I love Test Driven Development (TDD), but there are some parts of it that I've found pretty painful in the released versions of Flash/Flex Builder. Given the benefits of TDD, I've chosen to grit my teeth and just bear with it. Last month I went to 360Flex, which showcased some of the productivity enhancements in Flash Builder 4.5, and I am thrilled to see that Adobe has addressed these pain points.
Automatic Class Generation
In most languages, TDD consists of writing a test, running it and watching it fail, writing code, and running it and (ideally) watching it pass. If it doesn't, keep modifying the code until it passes. In compiled languages such as Actionscript, many coders will add a step in the beginning where they write the first test before the Class under test exists. I have found this a pain in Flex 3 and Flash Builder 4, because my workflow winds up something like writing the test, knowing it won't even compile, then copying the name of the new Class. Then I'd use the New Class dialogue to create the Class, making sure to paste in the name of the Class from my Test.
Finally, I'd add the import statement so that mxmlc could compile the new Class into my test.
Flex 4.5 adds a new problem indicator that shows that something
is missing, a white question mark in an orange circle. When you see this, it means that there is a reference on that line that Flex doesn't yet know how to interpret. You'll be able to figure out exactly what by looking for the squiggly red line similar to what you see in a word processor when you've mistyped a word.
If you highlight the word and press Control+1 (Command+1 for Mac users), Flex will offer you the option of creating the missing definition. So you can create the Class definition right from the reference, no copying and pasting needed. Most of the time, Flex will even add the import statement as well.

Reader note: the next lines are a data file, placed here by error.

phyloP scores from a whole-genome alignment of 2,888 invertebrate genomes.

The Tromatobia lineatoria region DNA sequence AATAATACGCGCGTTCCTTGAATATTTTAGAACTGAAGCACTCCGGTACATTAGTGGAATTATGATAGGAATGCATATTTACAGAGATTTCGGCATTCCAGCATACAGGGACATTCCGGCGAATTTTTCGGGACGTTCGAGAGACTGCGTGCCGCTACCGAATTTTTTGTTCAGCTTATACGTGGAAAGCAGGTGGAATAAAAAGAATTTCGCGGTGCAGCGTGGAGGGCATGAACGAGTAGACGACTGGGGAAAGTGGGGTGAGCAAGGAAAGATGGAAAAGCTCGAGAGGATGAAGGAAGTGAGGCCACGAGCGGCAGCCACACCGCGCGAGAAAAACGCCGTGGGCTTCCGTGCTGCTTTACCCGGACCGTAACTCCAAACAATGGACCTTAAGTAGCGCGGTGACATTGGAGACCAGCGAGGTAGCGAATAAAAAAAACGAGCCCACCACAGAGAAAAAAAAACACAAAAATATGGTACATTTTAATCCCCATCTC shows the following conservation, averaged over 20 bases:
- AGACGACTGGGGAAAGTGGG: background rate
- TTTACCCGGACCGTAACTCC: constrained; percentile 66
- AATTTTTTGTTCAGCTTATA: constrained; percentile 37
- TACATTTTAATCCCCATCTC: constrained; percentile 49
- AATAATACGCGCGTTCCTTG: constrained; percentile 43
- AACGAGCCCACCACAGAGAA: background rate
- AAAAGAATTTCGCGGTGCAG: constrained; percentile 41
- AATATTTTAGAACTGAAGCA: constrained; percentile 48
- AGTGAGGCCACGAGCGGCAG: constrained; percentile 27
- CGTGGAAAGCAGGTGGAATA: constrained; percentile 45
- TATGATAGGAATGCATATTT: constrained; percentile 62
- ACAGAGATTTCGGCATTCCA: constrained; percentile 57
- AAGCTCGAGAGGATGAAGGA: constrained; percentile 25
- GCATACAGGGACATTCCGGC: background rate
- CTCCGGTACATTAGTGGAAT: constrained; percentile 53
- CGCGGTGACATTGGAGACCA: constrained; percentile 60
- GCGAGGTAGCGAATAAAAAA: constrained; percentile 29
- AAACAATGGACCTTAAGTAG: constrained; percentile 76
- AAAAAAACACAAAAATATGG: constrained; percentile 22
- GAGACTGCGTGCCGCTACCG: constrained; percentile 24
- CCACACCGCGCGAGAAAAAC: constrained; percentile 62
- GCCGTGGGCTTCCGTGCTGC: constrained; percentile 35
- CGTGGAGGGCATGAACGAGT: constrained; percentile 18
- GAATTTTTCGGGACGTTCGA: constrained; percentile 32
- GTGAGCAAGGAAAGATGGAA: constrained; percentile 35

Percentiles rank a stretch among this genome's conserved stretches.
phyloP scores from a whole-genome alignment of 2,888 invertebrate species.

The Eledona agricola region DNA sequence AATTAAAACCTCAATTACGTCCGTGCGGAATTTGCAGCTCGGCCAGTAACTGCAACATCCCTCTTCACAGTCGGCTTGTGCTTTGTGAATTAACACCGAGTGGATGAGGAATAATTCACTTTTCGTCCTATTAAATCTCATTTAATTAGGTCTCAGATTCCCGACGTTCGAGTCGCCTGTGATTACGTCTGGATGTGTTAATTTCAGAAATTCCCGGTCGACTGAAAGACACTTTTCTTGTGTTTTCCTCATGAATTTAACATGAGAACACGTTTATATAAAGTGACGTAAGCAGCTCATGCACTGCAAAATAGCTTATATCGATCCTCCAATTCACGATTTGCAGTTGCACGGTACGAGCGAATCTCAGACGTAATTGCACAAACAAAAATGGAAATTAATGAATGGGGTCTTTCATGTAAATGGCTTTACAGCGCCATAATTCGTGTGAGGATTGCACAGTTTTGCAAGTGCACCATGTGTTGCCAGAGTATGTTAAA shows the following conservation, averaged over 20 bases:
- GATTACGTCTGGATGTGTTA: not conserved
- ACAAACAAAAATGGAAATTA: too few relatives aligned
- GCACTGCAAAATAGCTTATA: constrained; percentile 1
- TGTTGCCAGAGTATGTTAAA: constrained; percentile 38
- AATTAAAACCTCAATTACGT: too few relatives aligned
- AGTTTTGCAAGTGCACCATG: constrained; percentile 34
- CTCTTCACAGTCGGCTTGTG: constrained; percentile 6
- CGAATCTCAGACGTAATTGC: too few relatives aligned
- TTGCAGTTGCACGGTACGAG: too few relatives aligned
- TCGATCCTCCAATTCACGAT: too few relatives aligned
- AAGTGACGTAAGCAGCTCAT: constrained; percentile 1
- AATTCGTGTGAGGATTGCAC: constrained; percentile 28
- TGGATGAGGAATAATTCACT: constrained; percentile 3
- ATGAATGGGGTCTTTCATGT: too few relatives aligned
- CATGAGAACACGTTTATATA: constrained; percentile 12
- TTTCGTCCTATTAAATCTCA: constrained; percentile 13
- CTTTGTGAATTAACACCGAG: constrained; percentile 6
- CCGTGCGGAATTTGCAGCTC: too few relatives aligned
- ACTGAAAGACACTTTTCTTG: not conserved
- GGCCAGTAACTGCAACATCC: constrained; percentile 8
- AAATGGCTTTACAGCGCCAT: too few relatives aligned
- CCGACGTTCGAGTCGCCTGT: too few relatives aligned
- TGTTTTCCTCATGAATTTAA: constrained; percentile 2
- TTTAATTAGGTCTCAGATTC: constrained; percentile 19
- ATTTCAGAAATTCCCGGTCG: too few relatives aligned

Automatic Member Generation
By the same token, when you create a new property or method on your new Class, you can generate it the same way, by highlighting it and pressint Ctrl+1. Note that if the Class is inside a Library project, you'll still have to create the member variables or properties by hand, as this doesn't seem to work across projects as of this writing.
A lot of times I get halfway through a project and I realize that the Class really should be in a different package. One thing I hate about TDD is that it means there are way more references to a Class under test than one that is not tested. This means that you have to go in and fix the references to the Class you moved, not just in your project source code, but in all of your tests. In effect, your tests can lock you into a less than optimal directory structure.
Flash Builder 4.5 has changed all that. Just move or rename your Class, and all the references to it will update—and it won't take forever or crash Flash Builder (looking at you, Flex 3).
Flash Builder 4.5 has a lot of productivity enhancements like this, and you can get a full list here.
Changes for Running Unit Tests
When I first pointed Flash Builder 4.5 to my existing Flex 4.1 project, I couldn't figure out how to run my unit tests, because the "Execute FlexUnit Tests" menu item is now missing from the "Run" menu, and the application FlasnBuilder 4 created for my old unit tests had an error in it so that it wouldn't run. I wound up deleting those mxml files, but then I was at a bit of a loss as to how to run my existing unit tests.
It turns out that you need to right click on your Test Case or Suite and then select either "Run As FlexUnit Tests" or "Execute FlexUnit Tests." The major difference I see between these two options is that "Run As" provides a dialog similar to what you saw in Flash Builder 4 where you can select multiple Test Cases and/or Suites to run at one time. "Execute FlexUnit Tests" seems to run tests within the selected file or folder only, without offering the dialogue that would allow you to run other tests.
Once you have run a unit test from one of these right click menus, it will be available under the "Run" and "Debug" buttons in the main menu, but you can't change which tests will be run when you do this.
All in all, I see the changes in Flash Builder 4.5 as extremely positive for fans of TDD. I would like to see Adobe go a lot further, but overall this new version is a huge step forward.